Curiosity Rover Drills Into Mars Mountain, Tastes Acidic Rock

Curiosity Rover Sample Hole in Mojave 2 Target
The sample hole created by NASA's Curiosity rover in the Mojave 2 target can be seen in this image. (Image credit: NASA/JPL-Caltech/MSSS)

A NASA rover on Mars is getting another taste of an ancient Martian mountain.

The space agency's Curiosity Mars rover arrived at Mount Sharp in Gale Crater about five months ago, and since then, the 1-ton robot has successfully drilled two samples from the tall mountain, according to NASA. The second sample, taken from a rock named Mojave 2, appears to be more acidic than the sample taken months earlier from a different rock in the same general area.

According to an initial analysis, Mojave 2 has a lot of jarosite — an "oxidized mineral containing iron and sulfur that forms in acidic environments," NASA officials said. The acidic sample may have been created by ancient water that was more acidic than the earlier sample drilled at the first Mount Sharp target called Confidence Hills, NASA added. [See amazing pictures from Curiosity on Mars]

Both the Confidence Hills and Mojave 2 rocks come from an outcrop named Pahrump Hills. Curiosity managers now think that Mount Sharp — which is about as large as the 14,410 foot-tall (4,392 meters) Mount Rainier in Washington — started off as sediments in a number of lakes that continued to fill and dry on the ancient Red Planet, NASA officials said.

"Open questions include whether the more acidic water evident at Mojave 2 was part of environmental conditions when sediments building the mountain were first deposited, or fluid that soaked the site later," NASA officials said in a statement.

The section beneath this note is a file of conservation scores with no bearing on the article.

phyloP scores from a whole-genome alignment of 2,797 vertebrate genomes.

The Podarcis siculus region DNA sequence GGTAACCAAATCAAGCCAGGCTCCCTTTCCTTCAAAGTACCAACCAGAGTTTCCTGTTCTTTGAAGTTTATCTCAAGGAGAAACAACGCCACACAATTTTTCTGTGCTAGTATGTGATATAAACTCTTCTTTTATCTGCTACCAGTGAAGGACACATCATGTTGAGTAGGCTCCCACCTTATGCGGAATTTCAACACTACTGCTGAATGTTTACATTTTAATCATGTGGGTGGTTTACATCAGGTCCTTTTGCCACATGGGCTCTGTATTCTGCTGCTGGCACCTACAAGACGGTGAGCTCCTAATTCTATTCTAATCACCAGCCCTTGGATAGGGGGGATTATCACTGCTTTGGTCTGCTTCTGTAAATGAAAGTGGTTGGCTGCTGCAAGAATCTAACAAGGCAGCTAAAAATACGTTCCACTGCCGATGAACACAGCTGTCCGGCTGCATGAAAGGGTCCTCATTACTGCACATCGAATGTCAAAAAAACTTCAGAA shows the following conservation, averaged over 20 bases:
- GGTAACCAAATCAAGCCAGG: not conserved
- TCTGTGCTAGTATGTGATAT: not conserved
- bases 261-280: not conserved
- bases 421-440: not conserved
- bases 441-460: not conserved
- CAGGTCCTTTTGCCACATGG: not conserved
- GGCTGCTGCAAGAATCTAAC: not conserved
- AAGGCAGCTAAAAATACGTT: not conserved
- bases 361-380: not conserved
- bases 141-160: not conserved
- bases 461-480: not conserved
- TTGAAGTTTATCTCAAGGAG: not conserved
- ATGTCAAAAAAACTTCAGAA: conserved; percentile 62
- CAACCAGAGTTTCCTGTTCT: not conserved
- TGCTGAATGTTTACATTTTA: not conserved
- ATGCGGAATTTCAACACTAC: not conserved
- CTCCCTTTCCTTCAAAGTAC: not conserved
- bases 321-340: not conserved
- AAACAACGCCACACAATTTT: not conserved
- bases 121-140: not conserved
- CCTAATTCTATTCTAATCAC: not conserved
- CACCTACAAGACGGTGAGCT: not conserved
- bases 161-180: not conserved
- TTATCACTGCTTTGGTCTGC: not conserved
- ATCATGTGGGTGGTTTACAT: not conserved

The Curiosity team initially chose a different rock target (simply called Mojave) to sample in the area, but the rock broke apart when the rover attempted to drill it, ruling out sample collection. Officials then found Mojave 2, which had similar features to the first target rock.

"This was our first use of low-percussion drilling on Mars, designed to reduce the energy we impart to the rock," John Michael Morookian, the Curiosity team's surface science and sampling activity lead for the Pahrump Hills campaign, said in the same statement. "Curiosity's drill is essentially a hammer and chisel, and this gives us a way not to hammer as hard."

This time, the drill was successful. Now, Curiosity might take another sample or two from Pahrump Hills before moving on up the mountain.

Curiosity has been roaming the Red Planet since landing on the Martian surface in 2012. The rover took about two years traveling to Mount Sharp, its ultimate destination in Gale Crater. The SUV-sized rover took many samples throughout its time on the planet.

Follow Miriam Kramer @mirikramer. Follow us @Spacedotcom, Facebook and Google+. Original article on

Join our Space Forums to keep talking space on the latest missions, night sky and more! And if you have a news tip, correction or comment, let us know at:

Miriam Kramer
Staff Writer

Miriam Kramer joined as a Staff Writer in December 2012. Since then, she has floated in weightlessness on a zero-gravity flight, felt the pull of 4-Gs in a trainer aircraft and watched rockets soar into space from Florida and Virginia. She also served as's lead space entertainment reporter, and enjoys all aspects of space news, astronomy and commercial spaceflight.  Miriam has also presented space stories during live interviews with Fox News and other TV and radio outlets. She originally hails from Knoxville, Tennessee where she and her family would take trips to dark spots on the outskirts of town to watch meteor showers every year. She loves to travel and one day hopes to see the northern lights in person. Miriam is currently a space reporter with Axios, writing the Axios Space newsletter. You can follow Miriam on Twitter.